Author Tags: First Nations

Smithers arose from a swamp at the base of a mountain. Early white settlers in this railway town made efforts to exclude the indigenous Witsuwit’en.  As a third generation Smithers man who now teaches at the University of Florida, Tyler McCreary has orchestrated interviews with more than 50 Witsuwit’en and non-indigenous families about the past for Shared Histories: Witsuwit’en - Settler Relations in Smithers BC 1913 - 1973 (Creekstone $24.95). To celebrate the launch of the book, the neighbouring community of Witset (formerly Moricetown) and the Liksilyu clan organized a 34 km. Walk to Witset and a feast hosting more than 400 guests (over 50% non-Indigenous) to celebrate the launch of the book. Ut’akhgit Henry Alfred, the last living Witsuwit’en plaintiff in the Delgamuukw – Gisdaywa court case, hosted the feast, in spite of illness. He died soon afterward. "This collection of hidden histories reveals how generations of Witsuwit’en made a place for themselves in town despite local, provincial, and national efforts push them, and indeed all Indigenous peoples, to the fringes," says McCreary. 978-1-928195-04-7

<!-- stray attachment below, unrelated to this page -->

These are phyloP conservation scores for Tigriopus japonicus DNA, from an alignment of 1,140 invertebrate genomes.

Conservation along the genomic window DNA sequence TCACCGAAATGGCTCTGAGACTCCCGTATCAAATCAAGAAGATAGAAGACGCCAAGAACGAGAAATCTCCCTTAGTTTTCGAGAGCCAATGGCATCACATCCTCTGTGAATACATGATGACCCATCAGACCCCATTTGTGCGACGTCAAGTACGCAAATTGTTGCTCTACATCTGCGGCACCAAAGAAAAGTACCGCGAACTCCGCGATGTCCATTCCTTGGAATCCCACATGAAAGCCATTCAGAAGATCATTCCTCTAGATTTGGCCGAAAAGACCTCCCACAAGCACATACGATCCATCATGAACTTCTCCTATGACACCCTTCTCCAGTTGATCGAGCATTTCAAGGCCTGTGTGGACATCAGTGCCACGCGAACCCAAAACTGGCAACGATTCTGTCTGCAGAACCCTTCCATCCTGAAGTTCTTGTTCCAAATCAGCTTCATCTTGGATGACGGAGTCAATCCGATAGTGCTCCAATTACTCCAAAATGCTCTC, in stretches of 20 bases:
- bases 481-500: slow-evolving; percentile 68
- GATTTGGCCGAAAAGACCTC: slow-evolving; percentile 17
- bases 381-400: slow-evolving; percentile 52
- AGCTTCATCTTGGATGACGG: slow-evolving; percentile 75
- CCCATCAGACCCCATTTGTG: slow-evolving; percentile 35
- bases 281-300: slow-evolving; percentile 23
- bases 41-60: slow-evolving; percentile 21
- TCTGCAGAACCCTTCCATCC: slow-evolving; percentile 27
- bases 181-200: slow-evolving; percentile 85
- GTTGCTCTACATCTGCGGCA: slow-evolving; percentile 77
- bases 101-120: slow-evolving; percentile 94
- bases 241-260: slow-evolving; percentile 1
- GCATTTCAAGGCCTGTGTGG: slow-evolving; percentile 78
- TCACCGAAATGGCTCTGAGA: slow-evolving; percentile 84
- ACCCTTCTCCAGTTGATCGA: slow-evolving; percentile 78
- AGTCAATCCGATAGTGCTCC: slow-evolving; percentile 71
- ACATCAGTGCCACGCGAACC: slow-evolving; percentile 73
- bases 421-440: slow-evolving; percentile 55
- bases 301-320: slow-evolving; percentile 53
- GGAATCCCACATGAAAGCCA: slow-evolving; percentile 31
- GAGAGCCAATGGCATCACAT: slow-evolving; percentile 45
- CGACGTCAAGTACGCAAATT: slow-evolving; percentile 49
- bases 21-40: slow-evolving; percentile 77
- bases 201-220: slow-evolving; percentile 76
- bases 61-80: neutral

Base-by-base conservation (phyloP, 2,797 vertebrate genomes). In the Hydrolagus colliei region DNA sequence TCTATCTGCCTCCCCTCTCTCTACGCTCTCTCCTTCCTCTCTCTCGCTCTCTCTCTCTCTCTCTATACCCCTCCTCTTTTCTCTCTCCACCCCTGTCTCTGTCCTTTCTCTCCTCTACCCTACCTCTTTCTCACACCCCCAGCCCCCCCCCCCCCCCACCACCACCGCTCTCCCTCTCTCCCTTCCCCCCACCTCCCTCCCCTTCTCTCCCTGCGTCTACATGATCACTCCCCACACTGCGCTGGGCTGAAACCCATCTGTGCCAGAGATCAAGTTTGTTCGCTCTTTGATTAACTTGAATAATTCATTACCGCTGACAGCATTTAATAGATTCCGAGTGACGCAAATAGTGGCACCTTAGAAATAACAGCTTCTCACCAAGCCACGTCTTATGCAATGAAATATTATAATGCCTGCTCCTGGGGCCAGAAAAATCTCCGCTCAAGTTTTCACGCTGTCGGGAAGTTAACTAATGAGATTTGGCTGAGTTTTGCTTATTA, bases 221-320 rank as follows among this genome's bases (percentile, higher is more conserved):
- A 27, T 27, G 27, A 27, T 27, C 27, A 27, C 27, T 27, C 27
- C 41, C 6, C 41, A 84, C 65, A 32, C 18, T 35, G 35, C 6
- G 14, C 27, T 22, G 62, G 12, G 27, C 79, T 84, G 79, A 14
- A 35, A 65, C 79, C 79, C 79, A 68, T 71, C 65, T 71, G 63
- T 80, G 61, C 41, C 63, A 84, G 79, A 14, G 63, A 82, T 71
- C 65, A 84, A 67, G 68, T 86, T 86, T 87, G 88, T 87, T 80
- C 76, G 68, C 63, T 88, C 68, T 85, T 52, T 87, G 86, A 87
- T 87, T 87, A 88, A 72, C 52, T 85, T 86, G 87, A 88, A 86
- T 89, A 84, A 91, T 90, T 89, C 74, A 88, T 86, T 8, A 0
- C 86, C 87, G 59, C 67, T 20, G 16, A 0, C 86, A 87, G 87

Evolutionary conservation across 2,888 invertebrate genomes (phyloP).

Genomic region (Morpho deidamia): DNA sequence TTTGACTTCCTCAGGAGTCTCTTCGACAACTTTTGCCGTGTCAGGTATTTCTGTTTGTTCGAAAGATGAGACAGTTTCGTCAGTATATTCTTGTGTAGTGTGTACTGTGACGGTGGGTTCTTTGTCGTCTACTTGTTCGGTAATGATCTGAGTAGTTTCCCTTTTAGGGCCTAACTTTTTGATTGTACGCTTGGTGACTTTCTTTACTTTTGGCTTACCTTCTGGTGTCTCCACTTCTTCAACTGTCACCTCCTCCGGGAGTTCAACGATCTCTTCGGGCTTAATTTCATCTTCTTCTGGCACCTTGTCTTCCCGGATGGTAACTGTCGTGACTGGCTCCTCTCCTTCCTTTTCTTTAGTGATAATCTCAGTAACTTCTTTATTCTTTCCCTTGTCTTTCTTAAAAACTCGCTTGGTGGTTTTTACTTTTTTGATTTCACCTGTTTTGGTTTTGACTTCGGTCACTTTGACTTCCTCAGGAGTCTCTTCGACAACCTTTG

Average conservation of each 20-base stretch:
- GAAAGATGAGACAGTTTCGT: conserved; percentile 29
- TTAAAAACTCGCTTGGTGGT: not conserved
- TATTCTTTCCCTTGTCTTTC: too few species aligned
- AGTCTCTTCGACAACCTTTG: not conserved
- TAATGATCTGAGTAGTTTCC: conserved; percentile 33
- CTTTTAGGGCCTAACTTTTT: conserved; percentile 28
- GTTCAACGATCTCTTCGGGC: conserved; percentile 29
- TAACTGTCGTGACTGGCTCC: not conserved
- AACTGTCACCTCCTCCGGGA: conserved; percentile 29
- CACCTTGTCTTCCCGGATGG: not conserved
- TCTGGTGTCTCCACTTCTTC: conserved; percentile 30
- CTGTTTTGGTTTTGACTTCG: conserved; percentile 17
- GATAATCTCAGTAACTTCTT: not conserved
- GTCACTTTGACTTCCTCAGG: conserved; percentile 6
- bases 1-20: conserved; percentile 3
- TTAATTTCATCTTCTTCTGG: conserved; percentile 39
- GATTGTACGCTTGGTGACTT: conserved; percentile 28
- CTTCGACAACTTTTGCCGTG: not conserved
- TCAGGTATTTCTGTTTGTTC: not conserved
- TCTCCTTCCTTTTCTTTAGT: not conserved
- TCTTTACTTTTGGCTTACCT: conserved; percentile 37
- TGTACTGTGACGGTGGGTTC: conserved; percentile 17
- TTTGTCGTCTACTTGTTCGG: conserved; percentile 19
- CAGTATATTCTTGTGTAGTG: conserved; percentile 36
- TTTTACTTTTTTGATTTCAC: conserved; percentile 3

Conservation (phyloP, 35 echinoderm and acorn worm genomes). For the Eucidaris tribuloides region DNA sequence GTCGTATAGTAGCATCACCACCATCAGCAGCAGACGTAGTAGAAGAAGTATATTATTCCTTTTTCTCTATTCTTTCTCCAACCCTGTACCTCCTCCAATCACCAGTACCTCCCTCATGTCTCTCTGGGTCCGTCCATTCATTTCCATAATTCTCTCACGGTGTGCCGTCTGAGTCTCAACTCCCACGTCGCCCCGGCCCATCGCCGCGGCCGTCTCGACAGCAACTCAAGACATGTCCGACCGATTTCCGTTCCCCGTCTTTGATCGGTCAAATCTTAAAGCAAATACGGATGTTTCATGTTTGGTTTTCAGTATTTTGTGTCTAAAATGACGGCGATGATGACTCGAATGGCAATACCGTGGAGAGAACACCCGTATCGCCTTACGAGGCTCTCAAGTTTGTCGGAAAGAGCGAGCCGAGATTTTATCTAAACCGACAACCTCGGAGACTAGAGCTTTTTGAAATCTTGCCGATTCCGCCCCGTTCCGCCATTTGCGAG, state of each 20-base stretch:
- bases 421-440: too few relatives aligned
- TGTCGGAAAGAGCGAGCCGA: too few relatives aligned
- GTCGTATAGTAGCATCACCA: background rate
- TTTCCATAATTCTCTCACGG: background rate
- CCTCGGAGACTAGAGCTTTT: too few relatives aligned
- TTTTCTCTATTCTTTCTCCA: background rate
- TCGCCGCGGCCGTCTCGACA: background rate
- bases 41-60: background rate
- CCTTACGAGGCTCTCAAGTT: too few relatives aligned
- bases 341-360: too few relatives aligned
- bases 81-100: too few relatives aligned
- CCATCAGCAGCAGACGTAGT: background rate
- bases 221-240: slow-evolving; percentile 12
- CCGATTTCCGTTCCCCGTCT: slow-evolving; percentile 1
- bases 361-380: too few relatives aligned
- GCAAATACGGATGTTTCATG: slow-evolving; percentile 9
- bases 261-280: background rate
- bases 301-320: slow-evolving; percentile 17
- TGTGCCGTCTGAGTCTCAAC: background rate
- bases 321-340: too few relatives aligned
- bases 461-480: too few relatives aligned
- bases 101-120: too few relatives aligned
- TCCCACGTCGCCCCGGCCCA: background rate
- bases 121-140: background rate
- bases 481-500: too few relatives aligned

[BCBW 2018]